Diane Wilson, a member of the activism group Code Pink, was arrested Wednesday afternoon in Washington, according to the organization’s official Twitter account.
105 detainees are now on hunger strike at Guantanamo Bay, the highest number the military has acknowledged since the protest began in February. Of those, 44 are being force-fed via a tube which has been pushed through the nasal cavity and down the esophagus to the stomach.
A 'stepping up' of attempts to quash the hunger strike has been exposed by a British inmate at the camp. He reported the introduction of metal-tipped tubes for force-feeding.
The hunger strike at Guantanamo will last until those inmates cleared for release leave, a lawyer working on several Guantanamo cases has told RT. All of Cori Crider’s clients object to being force-fed, she says.
The lawyer argues that an independent team of doctors should be allowed access to the detention facility to assess the prisoners’ mental health.
“None of our hunger striking clients trust the doctors. They tried again and again to raise these issues with the medical staff. They say, ‘I reject this feeding, I reject being medicated. Why are you involving yourself with this practice?’ And the military doctors just shrug and say ‘I just have to follow orders’, so yes I hope that the military and certainly the commander in chief will take the request seriously,” Crider said.
If the detainee hunger strike continues in Guantanamo, participants will most likely face irreversible organ damage and eventually death, Terry Kupers, a psychiatrist and consultant for Human Rights Watch told RT.
Force-feeding prisoners during a voluntary hunger strike is considered an abuse of the Hippocratic Oath, and also contradicts medical ethics. This aggravated assault will result in “permanent psychological damage,” Kupers warned.
Over 150 doctors and medical professionals have signed an open letter to US President Barack Obama calling for the hunger-striking prisoners to receive independent medical care.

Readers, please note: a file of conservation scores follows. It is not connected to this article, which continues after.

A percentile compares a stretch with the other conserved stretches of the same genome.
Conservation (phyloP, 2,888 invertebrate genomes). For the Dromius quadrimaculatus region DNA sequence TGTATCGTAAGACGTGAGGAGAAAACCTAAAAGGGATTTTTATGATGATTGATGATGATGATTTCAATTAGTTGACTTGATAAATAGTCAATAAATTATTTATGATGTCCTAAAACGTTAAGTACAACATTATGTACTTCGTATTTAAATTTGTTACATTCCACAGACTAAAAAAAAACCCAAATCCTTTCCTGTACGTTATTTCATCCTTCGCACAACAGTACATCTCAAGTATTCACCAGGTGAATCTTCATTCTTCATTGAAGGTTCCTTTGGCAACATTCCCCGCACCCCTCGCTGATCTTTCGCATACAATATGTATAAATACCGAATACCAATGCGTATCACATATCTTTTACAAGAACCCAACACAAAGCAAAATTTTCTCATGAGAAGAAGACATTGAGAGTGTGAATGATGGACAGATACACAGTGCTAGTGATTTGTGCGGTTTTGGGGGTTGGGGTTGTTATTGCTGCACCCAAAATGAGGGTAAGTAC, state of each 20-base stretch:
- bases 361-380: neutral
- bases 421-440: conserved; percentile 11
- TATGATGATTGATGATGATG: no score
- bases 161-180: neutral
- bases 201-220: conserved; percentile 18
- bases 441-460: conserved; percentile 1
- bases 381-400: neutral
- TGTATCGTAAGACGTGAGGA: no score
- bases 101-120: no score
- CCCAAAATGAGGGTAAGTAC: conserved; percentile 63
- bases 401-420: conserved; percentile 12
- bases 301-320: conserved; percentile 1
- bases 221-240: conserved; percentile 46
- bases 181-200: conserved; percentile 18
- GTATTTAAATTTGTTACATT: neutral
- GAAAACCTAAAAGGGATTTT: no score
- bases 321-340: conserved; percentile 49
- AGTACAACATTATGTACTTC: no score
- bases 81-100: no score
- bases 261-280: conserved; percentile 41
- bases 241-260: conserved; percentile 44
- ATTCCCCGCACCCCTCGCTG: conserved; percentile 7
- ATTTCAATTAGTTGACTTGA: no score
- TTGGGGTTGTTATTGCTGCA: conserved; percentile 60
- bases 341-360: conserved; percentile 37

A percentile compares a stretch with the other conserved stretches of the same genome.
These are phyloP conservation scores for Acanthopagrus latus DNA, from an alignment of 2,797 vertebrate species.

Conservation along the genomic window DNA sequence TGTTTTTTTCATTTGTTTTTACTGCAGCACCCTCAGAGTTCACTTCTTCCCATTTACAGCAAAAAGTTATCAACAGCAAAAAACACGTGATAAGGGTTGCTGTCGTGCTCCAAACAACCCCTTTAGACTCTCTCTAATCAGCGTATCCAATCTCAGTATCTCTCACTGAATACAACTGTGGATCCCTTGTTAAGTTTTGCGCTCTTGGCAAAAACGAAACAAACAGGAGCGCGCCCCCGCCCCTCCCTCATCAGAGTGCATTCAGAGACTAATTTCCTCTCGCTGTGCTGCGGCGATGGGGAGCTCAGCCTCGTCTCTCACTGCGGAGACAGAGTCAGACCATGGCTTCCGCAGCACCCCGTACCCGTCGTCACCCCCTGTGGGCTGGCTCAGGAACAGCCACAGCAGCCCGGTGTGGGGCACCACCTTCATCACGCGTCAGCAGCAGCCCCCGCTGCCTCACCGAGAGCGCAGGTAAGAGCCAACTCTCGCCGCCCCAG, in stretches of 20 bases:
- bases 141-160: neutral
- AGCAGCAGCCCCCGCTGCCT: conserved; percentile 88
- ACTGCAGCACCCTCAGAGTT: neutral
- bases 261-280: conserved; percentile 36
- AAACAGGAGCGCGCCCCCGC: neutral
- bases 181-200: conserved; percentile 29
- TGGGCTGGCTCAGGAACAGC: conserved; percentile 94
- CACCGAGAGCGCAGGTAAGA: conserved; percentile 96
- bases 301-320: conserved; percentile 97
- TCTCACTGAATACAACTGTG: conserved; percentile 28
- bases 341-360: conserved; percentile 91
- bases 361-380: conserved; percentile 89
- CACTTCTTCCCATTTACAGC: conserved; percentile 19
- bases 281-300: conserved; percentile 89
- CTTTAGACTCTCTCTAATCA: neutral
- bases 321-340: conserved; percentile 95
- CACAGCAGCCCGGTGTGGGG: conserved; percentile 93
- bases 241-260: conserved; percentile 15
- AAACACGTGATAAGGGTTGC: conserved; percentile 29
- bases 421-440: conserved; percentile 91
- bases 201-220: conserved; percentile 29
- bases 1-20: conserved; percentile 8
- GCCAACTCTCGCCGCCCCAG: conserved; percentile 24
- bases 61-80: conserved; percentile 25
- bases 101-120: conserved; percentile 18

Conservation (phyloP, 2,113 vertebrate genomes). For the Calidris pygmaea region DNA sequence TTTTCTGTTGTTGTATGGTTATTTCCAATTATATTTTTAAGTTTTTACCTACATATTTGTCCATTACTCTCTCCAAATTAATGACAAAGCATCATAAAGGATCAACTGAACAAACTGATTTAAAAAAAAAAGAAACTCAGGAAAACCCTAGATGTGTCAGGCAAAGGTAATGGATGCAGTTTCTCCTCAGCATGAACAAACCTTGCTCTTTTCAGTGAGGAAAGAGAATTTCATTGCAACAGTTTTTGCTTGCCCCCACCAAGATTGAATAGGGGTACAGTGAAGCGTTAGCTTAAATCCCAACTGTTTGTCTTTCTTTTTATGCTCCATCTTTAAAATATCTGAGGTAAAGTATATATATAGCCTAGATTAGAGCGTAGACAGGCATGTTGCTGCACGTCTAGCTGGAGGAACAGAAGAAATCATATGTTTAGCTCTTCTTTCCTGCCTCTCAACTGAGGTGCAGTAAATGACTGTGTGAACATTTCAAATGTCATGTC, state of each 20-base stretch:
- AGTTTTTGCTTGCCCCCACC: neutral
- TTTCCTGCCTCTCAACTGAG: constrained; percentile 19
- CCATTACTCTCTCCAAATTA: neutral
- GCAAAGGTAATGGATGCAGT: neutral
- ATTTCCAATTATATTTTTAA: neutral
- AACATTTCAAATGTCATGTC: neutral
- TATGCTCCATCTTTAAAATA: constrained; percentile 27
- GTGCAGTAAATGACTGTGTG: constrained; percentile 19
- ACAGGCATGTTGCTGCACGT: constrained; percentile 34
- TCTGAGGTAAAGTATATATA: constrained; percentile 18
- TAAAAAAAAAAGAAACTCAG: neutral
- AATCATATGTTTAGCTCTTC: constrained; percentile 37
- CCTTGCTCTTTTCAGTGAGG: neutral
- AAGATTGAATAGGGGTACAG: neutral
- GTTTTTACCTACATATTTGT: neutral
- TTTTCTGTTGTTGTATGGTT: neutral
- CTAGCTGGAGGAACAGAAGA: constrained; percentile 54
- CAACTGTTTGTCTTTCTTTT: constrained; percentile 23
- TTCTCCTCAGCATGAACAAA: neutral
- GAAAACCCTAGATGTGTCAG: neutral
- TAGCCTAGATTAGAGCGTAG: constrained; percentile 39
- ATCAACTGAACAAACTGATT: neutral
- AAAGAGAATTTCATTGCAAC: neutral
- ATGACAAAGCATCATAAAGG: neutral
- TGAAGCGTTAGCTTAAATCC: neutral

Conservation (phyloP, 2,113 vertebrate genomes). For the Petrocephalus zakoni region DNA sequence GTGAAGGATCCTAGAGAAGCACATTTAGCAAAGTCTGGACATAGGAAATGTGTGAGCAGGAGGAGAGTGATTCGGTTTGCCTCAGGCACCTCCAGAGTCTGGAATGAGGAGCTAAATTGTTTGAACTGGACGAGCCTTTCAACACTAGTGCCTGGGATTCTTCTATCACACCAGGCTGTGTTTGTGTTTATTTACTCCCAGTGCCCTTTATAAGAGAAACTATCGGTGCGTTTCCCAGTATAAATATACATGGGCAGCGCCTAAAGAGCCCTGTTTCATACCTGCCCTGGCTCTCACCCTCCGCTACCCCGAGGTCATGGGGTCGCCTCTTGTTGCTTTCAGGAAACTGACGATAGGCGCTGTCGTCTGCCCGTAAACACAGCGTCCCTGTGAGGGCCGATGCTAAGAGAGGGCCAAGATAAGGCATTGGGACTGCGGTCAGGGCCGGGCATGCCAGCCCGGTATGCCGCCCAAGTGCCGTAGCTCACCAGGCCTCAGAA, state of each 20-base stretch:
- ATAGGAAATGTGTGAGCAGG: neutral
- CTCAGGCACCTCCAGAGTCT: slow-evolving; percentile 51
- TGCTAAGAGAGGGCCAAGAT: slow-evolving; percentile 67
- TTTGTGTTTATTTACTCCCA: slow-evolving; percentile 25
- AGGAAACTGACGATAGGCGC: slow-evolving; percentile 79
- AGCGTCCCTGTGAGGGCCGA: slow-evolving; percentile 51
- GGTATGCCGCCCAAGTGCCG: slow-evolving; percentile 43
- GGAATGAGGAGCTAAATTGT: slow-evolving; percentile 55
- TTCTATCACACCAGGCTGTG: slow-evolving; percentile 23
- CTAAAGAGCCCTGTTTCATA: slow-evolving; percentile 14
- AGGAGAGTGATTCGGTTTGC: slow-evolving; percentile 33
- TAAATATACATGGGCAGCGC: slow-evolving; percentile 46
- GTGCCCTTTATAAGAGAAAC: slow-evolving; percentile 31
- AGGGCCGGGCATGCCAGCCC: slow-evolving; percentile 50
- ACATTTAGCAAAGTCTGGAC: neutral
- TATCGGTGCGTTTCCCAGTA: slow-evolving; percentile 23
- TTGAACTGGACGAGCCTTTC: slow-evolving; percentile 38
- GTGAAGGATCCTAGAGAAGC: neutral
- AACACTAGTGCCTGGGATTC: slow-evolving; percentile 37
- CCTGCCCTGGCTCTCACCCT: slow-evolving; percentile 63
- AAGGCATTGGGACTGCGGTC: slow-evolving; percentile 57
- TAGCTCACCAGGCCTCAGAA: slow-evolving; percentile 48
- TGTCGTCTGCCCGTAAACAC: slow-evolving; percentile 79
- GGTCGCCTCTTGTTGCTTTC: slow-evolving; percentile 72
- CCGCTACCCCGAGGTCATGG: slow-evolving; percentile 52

The letter, published in the Lancet medical journal, states that the detainees have "very good reason" not to trust the facility’s medical staff, who are required to follow the orders of their military commanders.
“Without trust, safe and acceptable medical care of mentally competent patients is impossible,” the letter said. “Since the detainees do not trust their military doctors, they are unlikely to comply with current medical advice. That makes it imperative for them to have access to independent medical examination and advice, as they ask, and as required by the UN and World Medical Association.”
US President Barack Obama has said that he still wants to close the Guantanamo Bay prison facility, but has been faced with resistance from Congress that has stifled his efforts.
“We cannot have a permanent outpost in which they are being held even as we are ending a war in Afghanistan that triggered the capture of some of these detainees in the first place,” Obama told a news conference in Berlin, held jointly with German Chancellor Angela Merkel.
“We must not be so driven by fear that we change the fabric of society in ways we don't intend and we do not want for the future. I think closing Guantanamo is an example of us getting out of that perpetual war mentality,” Obama said.
For the first time since President Obama took office Washington has publicly disclosed the names of inmates at the Guantanamo Bay prison camp classified as “indefinite detainees” - those who pose too great a threat to release but cannot be tried in court.